Speaking at the Dive Into Mobile conference, Android chief Andy Rubin showed off a tablet computer made by Motorola running a new version of Android.
Rubin didn't say much about the tablet, though he did share a few specs. It has a dual-core Nvidia processor and supports video chat, meaning it has at least one camera. He didn't indicate what size the tablet's screen was, but it looks more like a 10-inch tablet than a seven-inch tablet.
Motorola's CEO has already confirmed that the company will debut two tablets in 2011, a seven-inch version and a ten-inch version.
The device showed off by Rubin was running Android 3.0 Honeycomb. He explained that, more than just a version of Android adapted for the tablet platform, Android 3.0 is a re-built variant of Android in order to take advantage of the strengths of the tablet form factor (i.e., the bigger screen).
Google has re-imagined the lock screen in Honeycomb, as well as redesigned the home screen, widgets, and other user interface elements. Rubin said that the software he demonstrated was still in the early stages of development.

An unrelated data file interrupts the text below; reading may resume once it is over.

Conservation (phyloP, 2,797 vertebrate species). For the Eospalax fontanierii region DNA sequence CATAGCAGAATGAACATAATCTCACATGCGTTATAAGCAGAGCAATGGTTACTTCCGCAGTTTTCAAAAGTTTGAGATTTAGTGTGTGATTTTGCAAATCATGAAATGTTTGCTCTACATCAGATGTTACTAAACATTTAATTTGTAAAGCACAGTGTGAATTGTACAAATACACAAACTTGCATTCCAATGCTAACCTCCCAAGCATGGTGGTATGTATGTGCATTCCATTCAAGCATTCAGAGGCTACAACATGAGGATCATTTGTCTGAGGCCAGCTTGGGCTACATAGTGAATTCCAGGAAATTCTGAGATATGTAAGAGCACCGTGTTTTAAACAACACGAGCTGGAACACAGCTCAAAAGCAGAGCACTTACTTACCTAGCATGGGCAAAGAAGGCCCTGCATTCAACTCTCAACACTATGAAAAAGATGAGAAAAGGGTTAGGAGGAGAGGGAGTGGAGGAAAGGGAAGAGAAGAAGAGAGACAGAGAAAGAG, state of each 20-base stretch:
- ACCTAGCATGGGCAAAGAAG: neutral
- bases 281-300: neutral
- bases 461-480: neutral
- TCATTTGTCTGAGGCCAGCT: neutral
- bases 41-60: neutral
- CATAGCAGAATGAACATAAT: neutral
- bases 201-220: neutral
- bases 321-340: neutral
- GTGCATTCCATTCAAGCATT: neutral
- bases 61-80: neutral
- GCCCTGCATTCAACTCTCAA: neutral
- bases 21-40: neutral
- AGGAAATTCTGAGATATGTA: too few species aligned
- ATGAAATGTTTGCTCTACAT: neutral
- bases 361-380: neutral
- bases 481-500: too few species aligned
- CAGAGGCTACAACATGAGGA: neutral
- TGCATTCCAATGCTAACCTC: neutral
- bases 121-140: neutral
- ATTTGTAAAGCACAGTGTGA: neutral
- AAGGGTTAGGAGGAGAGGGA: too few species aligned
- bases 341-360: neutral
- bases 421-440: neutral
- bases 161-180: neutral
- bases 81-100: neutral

Rubin used the tablet to show off Google Maps for Mobile 5.0. The new version of Maps for Mobile has some slick upgrades. The biggest of which is added support for device-side caching, which allows for offline use of Google Maps. In addition to local maps, Google will also cache navigation directions for offline user.
Maps 5.0 also adds 3D viewpoints and allows users to see the buildings and landscape of 100 different cities around the globe. The new version of Maps for Mobile hits the Android Market in the coming days.
Until then, enjoy this video of the Motorola tablet and a brief look at Android 3.0 Honeycomb.
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